The last thing I saw was Tron Evolution, and it blew me away. It isn't Tron the way I remember Tron, but that's totally okay, because that isn't the point. Check this out: the game I played yesterday is actually a sequel to the original movie, and a prequel to the new movie. I talked with one of the developers, and he told me that they worked in concert with the film makers to actually tie the game and the movie together, which I don't think has ever been done before. I think I heard Jeff Bridges in the game, too, which I couldn't get anyone to confirm or deny.
Oh, it was also a lot of fun. I played a lightcycle level where recognizers are dropping bombs all around you, and you have to race around the damage, use jumps to go past stuff, and prevent other lightcycles from boxing you in with their light beam things. I really don't like racing games, but this version of a standard racing game was a lot of fun. I also did a level that was all about your little Tron guy running around doing parkour moves up and around walls and stuff, and then using your disc to battle a bunch of bad guys. The levels look as Tron-like as I think we could expect, with that iconic neon on everything, and one of the levels was being eaten away by a virus that was derezzing the walls and floors. It looked really cool, and presented a dynamic obstacle that had to be avoided, lest I become infected and then dead.
I finished the demo just as the hall was closing up and they were kicking us out. Peter ended up acting as a photographer for a bunch of people who wanted to take pictures with me, which was a little weird since I work for him and everything, but he didn't seem to mind.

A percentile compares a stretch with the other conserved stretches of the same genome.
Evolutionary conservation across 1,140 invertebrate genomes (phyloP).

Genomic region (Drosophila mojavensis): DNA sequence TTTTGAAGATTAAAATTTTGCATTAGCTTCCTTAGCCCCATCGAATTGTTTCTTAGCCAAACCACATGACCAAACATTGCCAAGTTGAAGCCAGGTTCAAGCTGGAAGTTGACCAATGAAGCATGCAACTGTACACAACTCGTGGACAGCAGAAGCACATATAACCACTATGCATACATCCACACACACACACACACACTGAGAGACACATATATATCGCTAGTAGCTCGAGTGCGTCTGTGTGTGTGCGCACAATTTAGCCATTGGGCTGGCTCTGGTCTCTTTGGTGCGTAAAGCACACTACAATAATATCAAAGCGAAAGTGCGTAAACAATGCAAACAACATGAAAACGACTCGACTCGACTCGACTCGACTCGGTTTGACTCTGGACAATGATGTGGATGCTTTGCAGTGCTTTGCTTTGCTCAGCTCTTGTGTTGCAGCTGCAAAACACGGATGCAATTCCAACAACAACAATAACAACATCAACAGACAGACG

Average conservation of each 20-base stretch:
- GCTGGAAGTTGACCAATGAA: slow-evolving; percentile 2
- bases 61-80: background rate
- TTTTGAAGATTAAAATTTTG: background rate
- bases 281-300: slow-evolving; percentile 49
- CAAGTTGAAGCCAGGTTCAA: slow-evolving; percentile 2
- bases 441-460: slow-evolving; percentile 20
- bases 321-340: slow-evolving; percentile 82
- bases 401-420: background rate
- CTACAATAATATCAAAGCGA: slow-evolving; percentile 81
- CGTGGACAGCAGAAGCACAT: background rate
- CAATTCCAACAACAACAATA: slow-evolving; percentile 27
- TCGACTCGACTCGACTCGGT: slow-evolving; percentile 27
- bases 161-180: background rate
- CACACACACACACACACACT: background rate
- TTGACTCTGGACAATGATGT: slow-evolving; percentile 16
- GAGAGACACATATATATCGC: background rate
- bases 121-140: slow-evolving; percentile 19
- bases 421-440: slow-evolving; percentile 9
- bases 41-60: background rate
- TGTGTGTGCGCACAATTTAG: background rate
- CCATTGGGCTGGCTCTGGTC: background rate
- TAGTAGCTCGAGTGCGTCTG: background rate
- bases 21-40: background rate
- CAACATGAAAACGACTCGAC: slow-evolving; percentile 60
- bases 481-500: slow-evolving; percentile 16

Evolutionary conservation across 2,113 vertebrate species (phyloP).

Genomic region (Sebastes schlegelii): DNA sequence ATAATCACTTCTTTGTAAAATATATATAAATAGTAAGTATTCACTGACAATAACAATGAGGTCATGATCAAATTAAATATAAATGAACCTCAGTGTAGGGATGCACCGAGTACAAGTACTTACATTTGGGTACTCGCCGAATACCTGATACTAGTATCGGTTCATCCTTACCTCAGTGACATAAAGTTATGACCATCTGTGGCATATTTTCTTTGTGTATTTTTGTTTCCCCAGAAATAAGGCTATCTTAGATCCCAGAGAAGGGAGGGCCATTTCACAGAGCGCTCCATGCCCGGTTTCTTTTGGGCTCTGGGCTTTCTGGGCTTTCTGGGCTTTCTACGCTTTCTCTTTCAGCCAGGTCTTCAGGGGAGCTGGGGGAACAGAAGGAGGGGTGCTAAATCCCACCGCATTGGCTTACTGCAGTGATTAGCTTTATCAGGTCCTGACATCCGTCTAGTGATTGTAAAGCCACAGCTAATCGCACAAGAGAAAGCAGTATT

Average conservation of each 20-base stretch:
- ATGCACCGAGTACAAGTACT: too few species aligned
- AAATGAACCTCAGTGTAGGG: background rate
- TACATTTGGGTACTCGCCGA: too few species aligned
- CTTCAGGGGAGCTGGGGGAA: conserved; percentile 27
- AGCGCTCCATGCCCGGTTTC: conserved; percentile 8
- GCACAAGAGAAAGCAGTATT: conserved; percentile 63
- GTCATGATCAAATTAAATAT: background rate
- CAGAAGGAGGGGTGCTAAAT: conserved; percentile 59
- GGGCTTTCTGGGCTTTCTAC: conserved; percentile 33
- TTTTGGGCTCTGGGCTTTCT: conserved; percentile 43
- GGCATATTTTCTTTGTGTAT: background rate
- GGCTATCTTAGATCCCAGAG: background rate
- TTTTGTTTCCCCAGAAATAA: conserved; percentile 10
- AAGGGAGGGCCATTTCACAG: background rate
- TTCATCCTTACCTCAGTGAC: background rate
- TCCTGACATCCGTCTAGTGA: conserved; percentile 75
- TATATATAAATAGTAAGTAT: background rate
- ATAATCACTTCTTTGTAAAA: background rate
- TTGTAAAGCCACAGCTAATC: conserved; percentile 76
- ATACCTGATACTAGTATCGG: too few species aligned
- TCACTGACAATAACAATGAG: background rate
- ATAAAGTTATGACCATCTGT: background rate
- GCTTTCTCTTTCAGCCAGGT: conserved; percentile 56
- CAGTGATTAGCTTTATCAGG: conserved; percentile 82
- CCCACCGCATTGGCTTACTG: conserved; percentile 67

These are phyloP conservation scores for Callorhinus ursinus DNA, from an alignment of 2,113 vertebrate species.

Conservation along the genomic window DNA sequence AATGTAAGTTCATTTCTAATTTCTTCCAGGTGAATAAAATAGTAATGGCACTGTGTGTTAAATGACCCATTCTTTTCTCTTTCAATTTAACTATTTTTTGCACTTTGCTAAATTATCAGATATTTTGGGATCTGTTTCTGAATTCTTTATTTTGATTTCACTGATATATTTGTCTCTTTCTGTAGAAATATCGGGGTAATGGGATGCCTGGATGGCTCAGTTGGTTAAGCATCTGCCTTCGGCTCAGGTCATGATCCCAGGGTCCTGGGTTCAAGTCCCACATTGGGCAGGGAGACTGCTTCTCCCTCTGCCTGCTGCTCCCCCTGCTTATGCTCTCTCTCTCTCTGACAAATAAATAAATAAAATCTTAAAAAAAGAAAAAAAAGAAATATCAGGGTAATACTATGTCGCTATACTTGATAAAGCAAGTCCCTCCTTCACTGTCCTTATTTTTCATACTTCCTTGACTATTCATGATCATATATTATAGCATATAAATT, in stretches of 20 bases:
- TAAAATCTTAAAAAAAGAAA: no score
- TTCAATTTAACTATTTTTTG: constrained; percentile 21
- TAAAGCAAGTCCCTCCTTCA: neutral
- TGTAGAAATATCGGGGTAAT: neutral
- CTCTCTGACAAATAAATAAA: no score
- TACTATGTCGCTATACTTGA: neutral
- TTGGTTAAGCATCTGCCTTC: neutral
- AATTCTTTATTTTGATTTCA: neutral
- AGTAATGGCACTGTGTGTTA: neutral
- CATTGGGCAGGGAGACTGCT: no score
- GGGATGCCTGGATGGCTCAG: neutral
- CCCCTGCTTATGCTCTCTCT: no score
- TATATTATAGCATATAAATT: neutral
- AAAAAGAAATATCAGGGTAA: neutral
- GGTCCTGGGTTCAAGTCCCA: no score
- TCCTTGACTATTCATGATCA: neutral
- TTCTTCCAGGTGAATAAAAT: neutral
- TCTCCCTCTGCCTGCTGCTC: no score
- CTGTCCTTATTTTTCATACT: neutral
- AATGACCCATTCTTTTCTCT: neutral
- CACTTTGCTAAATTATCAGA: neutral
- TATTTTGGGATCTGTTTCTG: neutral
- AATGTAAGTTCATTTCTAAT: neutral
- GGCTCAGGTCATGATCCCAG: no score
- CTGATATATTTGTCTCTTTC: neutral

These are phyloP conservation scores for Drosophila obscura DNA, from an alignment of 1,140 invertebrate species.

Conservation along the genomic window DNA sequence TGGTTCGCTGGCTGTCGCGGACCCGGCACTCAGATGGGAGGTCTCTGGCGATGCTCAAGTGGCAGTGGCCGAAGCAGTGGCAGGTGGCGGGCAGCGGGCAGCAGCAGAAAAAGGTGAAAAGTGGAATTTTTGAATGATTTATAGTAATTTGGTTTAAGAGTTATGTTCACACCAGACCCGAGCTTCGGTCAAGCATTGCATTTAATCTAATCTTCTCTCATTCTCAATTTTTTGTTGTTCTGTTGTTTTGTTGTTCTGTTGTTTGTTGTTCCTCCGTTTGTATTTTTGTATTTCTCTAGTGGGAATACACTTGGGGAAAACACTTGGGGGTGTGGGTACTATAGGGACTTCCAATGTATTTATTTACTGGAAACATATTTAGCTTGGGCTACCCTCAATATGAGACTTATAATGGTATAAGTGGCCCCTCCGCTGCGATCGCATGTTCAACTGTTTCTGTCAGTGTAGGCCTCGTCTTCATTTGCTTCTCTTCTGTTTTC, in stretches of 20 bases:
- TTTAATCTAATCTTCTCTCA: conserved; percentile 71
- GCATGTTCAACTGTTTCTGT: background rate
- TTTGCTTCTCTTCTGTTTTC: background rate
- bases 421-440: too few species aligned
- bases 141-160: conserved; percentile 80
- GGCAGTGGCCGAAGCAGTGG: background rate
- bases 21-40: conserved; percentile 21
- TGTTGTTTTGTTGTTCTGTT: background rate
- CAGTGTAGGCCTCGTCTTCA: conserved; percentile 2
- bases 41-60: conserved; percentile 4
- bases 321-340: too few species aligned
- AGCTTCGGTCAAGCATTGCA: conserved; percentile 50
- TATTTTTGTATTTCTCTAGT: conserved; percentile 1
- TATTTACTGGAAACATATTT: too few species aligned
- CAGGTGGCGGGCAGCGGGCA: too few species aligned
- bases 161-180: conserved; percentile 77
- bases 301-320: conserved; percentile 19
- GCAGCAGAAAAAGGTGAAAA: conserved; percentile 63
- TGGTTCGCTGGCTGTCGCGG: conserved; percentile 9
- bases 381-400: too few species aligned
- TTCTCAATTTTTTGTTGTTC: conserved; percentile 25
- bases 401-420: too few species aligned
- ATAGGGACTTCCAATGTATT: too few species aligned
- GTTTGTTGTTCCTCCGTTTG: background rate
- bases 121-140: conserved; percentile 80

Overall, E3 wasn't as communal as PAX, but I think that's by design. The whole show seemed more subdued and useful than it was the last several times I went, and I left feeling pretty excited to play a lot of new games, which doesn't usually happen for me.
I walked out of the convention center with thousands of nerds, and waited at a red light while I was walking back to my car. Some asshole driving like an asshole either ran the light or went too fast or something, and ended up clipping another car. It was ob
vious that nobody was hurt, and it was amusing when several hundred nerds sarcastically applauded for the driver.
I headed back to my car, pausing briefly at the corner of Figueroa and Chick Hearn Court to think to myself, "I'm right where the riot is going to start in about 30 hours. That's weird."
The drive home was one of the most painless rush hour experiences of my life. It was a good day.
End of line.